Sam Harris collided with Ben Affleck recently on Bill Maher’s show. Affleck accused Harris of being racist and presenting opinions that are ugly while discussing the behaviour of what Maher called the “Muslim World”. The video spread and inspired lots of reflective opinion pieces. The opinions seem polarised, even in the new atheist community. The original video has been shared with the title “Affleck 1, Harris 0” as often as with the title “Harris 1, Affleck 0”. It’s interesting that people who consider themselves rational are happy to accept the rants of a man who thought that germs were a conspiracy.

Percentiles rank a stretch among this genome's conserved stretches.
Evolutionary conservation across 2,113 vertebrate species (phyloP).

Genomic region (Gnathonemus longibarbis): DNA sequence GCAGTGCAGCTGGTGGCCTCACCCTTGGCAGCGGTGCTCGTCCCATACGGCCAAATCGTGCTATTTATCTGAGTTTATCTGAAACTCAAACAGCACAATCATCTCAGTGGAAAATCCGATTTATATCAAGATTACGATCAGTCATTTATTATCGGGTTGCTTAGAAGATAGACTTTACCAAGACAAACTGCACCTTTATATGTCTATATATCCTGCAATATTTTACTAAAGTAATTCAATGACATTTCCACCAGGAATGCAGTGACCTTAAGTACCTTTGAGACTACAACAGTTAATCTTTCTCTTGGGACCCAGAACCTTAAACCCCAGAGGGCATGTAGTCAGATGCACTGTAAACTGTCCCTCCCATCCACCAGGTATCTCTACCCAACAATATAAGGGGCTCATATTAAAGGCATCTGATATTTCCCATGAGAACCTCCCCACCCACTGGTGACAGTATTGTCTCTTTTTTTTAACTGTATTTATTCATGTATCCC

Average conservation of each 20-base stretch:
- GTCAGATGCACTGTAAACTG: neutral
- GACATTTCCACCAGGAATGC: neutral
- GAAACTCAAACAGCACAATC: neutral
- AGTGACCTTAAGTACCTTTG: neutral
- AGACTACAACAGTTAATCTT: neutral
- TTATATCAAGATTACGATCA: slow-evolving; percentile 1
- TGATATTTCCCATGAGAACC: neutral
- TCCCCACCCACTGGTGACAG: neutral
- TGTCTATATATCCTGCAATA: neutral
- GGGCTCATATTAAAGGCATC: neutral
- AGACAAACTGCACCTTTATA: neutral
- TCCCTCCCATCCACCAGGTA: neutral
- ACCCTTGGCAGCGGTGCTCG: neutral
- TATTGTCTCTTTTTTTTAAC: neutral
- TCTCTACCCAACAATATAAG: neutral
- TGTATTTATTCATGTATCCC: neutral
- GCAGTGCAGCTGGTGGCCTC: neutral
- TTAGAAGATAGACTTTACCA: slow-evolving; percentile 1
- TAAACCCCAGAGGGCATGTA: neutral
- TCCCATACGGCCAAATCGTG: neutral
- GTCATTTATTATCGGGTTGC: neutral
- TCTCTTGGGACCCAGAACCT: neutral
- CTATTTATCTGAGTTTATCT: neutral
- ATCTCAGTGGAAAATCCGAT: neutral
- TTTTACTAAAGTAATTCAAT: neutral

Harris responded to this case specifically by arguing that Affleck was belligerent, which may well be the case, and wrong, and to the general case in an article asking “Can liberalism be saved from itself?” in which he criticises liberals for having a blind spot for Muslim extremism.
A few days later I noticed a post on the Richard Dawkins Foundation’s facebook page by Jerry Coyne in which he criticises “liberals” for holding to “the notion that Muslims should be held to a lower standard of behavior than people in the West”. This, for me, has purged any respect I had for new atheism movement, at least for its guiding lights.